Has This Boulder’s Mysterious, Centuries-Old Inscription Finally Been Deciphered?
by Theresa Machemer/Smithsonianmag.com
Last spring, the French town of Plougastel-Daoulas hosted a puzzling competition. Whoever successfully translated the mysterious text inscribed on a three-foot-tall boulder found on the commune’s shores would win €2,000, or roughly $2,200 USD. Previous attempts to transcribe the rock’s message had yielded just one clear phrase: “Through these words, you will see the truth.”
Now, reports French daily Ouest-France, the jury has announced the contest’s winner—or, in this case, winners. Celtic language expert Noël René Toudic and a team made up of writer Roger Faligot and comic artist Alain Robet both submitted translations suggesting the boulder’s message is a memorial to a man who died there, inscribed by someone who cared about him. But the two interpretations differ regarding the details of how the individual died and how the inscription’s author knew him.
Toudic posits that a soldier named Grégoire Haloteau wrote the text in memory of one Serge Le Bris, who was sent out to sea during a storm. By Toudic’s translation, the stone reads, “Serge died when, with no skill at rowing, his boat was tipped over by the wind,” according to Zachary Kaiser of the Jerusalem Post. The message is signed by Haloteau and dated to May 8, 1786.
Carol graduated from Riverside White Cross School of Nursing in Columbus, Ohio and received her diploma as a registered nurse. She attended Bowling Green State University where she received a Bachelor of Arts Degree in History and Literature. She attended the University of Toledo, College of Nursing, and received a Master’s of Nursing Science Degree as an Educator.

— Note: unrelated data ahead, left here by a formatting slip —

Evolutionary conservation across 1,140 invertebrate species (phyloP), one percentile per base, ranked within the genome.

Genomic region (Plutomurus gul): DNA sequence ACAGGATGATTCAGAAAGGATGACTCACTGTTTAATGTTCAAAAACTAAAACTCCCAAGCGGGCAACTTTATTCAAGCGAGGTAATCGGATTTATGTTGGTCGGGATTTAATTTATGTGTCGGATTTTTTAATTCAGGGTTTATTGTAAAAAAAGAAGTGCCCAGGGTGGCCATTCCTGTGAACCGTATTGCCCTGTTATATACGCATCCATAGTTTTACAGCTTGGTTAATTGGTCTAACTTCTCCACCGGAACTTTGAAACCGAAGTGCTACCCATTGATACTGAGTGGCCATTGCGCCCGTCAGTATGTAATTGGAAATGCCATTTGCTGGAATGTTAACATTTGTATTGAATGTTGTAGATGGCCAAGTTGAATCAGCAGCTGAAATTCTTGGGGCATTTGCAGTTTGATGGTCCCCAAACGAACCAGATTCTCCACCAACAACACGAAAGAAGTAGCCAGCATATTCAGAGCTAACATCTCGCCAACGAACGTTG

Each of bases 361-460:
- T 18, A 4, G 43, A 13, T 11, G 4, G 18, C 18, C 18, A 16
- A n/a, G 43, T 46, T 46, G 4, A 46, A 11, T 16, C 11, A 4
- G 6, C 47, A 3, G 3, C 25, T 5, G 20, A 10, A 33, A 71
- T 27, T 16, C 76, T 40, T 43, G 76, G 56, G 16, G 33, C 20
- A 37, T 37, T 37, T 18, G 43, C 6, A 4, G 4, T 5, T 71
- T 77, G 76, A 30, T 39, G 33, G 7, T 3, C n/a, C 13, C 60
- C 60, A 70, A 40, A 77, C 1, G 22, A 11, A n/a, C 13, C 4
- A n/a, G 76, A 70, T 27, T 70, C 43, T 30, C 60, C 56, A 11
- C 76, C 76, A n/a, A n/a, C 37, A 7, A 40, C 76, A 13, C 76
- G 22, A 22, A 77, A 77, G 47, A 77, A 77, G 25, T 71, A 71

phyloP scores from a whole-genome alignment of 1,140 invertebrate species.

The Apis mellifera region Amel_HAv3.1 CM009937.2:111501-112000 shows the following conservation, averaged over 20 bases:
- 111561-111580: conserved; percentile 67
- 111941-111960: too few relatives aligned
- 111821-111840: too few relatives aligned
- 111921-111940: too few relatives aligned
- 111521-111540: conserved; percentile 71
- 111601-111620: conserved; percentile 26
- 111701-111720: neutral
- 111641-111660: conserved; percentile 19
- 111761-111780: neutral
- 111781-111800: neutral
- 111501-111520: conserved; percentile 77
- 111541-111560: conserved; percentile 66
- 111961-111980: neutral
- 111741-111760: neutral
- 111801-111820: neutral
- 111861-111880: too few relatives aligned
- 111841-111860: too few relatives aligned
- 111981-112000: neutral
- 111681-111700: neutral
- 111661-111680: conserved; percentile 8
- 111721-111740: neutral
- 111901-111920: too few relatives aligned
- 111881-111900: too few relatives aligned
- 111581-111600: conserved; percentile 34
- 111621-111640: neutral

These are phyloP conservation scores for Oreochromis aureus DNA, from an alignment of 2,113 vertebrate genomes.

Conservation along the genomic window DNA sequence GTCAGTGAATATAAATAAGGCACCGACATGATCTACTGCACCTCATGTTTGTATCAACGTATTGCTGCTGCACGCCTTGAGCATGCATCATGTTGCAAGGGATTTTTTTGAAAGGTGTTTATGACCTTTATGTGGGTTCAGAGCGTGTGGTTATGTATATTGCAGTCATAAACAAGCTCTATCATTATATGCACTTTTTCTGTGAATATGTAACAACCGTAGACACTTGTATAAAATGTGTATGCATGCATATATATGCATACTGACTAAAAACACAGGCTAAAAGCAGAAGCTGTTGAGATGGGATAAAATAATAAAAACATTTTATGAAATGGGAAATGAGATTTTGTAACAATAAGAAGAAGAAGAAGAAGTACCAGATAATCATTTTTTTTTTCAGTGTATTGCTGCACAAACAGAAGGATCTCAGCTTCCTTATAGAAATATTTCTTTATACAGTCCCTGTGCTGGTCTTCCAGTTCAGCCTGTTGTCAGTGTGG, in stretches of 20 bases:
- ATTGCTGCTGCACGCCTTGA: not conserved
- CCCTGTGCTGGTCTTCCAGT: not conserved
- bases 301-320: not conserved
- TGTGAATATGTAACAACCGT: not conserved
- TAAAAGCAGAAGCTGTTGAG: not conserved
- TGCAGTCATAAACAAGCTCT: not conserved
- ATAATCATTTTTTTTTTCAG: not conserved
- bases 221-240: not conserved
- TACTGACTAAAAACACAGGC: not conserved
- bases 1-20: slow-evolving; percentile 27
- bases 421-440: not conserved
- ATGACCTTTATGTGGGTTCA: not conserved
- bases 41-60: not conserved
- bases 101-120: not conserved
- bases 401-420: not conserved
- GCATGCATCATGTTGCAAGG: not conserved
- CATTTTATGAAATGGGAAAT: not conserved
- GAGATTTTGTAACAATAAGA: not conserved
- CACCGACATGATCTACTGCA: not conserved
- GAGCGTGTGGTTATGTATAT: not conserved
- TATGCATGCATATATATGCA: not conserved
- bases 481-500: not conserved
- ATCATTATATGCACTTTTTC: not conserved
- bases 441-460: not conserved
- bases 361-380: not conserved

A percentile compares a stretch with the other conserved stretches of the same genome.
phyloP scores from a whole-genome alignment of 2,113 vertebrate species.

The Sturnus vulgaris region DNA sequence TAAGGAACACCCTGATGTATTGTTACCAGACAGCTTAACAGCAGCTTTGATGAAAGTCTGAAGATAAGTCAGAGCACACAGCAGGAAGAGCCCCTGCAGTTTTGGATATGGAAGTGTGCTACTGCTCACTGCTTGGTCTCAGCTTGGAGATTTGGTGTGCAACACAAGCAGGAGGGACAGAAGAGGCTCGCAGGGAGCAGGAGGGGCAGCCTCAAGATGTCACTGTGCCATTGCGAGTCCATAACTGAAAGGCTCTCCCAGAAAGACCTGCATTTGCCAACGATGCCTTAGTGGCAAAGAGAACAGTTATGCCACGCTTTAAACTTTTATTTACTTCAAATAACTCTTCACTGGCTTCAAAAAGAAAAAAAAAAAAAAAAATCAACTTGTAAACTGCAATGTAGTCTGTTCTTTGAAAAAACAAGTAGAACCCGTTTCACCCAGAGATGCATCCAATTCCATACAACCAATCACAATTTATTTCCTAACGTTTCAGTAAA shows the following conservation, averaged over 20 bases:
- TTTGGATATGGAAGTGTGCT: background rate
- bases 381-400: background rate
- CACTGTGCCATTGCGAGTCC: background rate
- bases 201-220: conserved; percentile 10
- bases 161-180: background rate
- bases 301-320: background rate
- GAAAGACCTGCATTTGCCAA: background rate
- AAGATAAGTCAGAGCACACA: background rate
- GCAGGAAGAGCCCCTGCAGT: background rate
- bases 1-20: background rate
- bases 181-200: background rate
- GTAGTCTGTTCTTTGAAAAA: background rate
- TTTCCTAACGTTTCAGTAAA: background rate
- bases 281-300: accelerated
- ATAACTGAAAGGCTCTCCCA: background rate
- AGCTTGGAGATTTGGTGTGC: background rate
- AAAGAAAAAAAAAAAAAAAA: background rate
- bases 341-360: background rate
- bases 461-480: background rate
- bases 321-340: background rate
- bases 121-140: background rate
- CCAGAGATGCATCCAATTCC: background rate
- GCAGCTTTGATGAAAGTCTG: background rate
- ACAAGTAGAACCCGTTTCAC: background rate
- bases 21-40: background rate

She has traveled extensively, is a photographer, and writes on medical issues. Carol has three children RJ, Katherine, and Stephen – one daughter-in-law; Katie – two granddaughters; Isabella Marianna and Zoe Olivia – and one grandson, Alexander Paul. She also shares her life with her husband Gordon Duff, many cats, and two rescues.
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Ai is meant to do this kind of stuff . Not just decide who gets vaporised. So many ancient language artefacts mystify humans but we use it to fine people for using a phone while driving
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